In order to foster the creation of new works, mysterious entity has created “Playpen.”
Please note: we will not be issuing a call for submissions this year.
The following is for information only:
This program will call for submissions from writers approximately every 18 months to 2 years. Our goal is for scripts and playwrights to go through an intensive workshopping process with members of our company. Our hope is that this will lead to full productions of selected scripts in future seasons.
Playpen focuses on plays which explore marginalized voices and stories. Scripts are judged by a committee of theatre professionals.
Mysterious Entity Theatre is thrilled to announce its fourth call for submissions to Playpen – our new script development program.
We are currently looking for original unpublished scripts, or works-in-progress, that have not been previously produced. Scripts that have been submitted to previous Playpen calls are not eligible. Writers must have a STRONG connection to our region. Please specify your local connection in a cover letter to be included with your
We are looking for work that expresses or explores marginalized voices and stories. Past original work developed by Mysterious Entity has tackled issues such as mental health, sexuality, gender and race. We are committed to presenting work with an inherent political and social conscience.
If you think that your work fits our mandate, this is an opportunity to have one of Peterborough’s leading professional theatre companies contribute to the exploration and further development of your script.
If you have a piece that you are working on that has never been produced or published please send a synopsis (one submission per artist please) along with a cover letter, your resume/bio, and a script sample (20 pg max) to:
Mysterious Entity Theatre
Sadleir House, Room 305
751 George Street N.
Peterborough, Ontario K9H 3T2
or call (705) 933-4510
“Playpen for me was a huge gift. It’s not often that a playwright gets to sit around a table with other playwrights and professional actors, and go through a script with the sole purpose of developing and creating a better text. Playpen is a special little gem. It’s like an overly luxurious gift that someone gives you that you come away from feeling really blessed for having received. Playpen answered so many questions that would have taken me months to figure out on my own. I’m grateful.” Frank Flynn
“The Playpen Off The Page weekend workshops gave me the opportunity to revisit a piece I had started writing many years ago and see if it was still viable. Constructive feedback and improv exercises proved extremely informative and encouraging.” Dianne Latchford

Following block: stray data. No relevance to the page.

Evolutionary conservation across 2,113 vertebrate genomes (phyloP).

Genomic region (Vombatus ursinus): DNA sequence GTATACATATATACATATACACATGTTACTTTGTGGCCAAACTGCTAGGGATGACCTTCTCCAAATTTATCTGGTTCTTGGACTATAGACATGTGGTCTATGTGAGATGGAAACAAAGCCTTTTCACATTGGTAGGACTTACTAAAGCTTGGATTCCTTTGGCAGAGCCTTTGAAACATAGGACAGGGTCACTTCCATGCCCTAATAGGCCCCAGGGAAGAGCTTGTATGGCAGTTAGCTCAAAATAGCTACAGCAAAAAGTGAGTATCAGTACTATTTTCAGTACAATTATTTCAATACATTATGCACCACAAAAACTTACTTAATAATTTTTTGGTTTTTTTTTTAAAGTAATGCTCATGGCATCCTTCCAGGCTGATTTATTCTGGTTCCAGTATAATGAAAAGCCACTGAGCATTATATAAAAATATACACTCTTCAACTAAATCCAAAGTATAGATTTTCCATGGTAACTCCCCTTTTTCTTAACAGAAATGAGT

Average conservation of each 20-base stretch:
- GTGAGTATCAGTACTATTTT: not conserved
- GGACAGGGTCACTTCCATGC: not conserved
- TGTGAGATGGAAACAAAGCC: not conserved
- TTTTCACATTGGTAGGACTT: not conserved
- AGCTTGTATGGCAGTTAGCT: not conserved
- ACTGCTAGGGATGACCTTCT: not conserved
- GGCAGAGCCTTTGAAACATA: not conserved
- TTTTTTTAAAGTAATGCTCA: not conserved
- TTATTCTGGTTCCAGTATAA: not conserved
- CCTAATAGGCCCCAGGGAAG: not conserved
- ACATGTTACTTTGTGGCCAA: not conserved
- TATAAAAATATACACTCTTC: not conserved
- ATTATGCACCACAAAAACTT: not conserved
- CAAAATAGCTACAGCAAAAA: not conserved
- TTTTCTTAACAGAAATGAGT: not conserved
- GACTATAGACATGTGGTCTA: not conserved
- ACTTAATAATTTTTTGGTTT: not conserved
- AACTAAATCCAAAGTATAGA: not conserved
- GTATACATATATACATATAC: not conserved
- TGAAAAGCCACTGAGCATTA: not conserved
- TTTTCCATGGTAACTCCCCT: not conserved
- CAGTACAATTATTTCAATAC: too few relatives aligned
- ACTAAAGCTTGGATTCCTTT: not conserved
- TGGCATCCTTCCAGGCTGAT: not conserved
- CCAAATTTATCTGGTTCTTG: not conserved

“Off The Page catapulted my script from draft one to a piece ready to be workshopped by actors. The feedback was intelligent, insightful and supportive. It takes a very long time to make a play, much longer than most people realize. Off The Page supplies critical support to get the writer over that first gap between conception and performance – support that is lacking for this region’s playwrights. Thank you!” Kate Story
In May 2012, Mysterious Entity hosted a weekend workshop of new original scripts selected from our third Playpen Call for Submissions. Facilitated by Artistic Director Em Glasspool, company members worked with local writers to
support and foster the creation of new work.
From some of the participants:
“Great workshop with Mysterious Entity.” Laurel Paluck
“Thanks to Mysterious Entity and the play writing workshop this weekend! Well done one and all.” Ryan Kerr
“Three years ago I made a goal of working with Mysterious Entity. After this past weekend that can now be checked off. Life is always surprising and had you told me three years ago that I would be taking on the role of ‘playwright’ , I would have laughed. Inspired, empowered and intrigued.” Amy Cummings
Congratulations to the winners of our second playpen call:
Marie-Claire Marcotte & Rebecca Davey
for their script submission: “GO GO GO GREEN!”
Play Pen 2009
Congratulations to our first playpen recipient:
“A Mean Thing” by Cathy Petch
The script was workshopped for 2 weeks with the playwright and members of the company, directed by Em Glasspool and dramaturged by renowned Canadian playwright Dave Carley.
To see a photo gallery from the 2009 & 2010 workshop presentations, click HERE.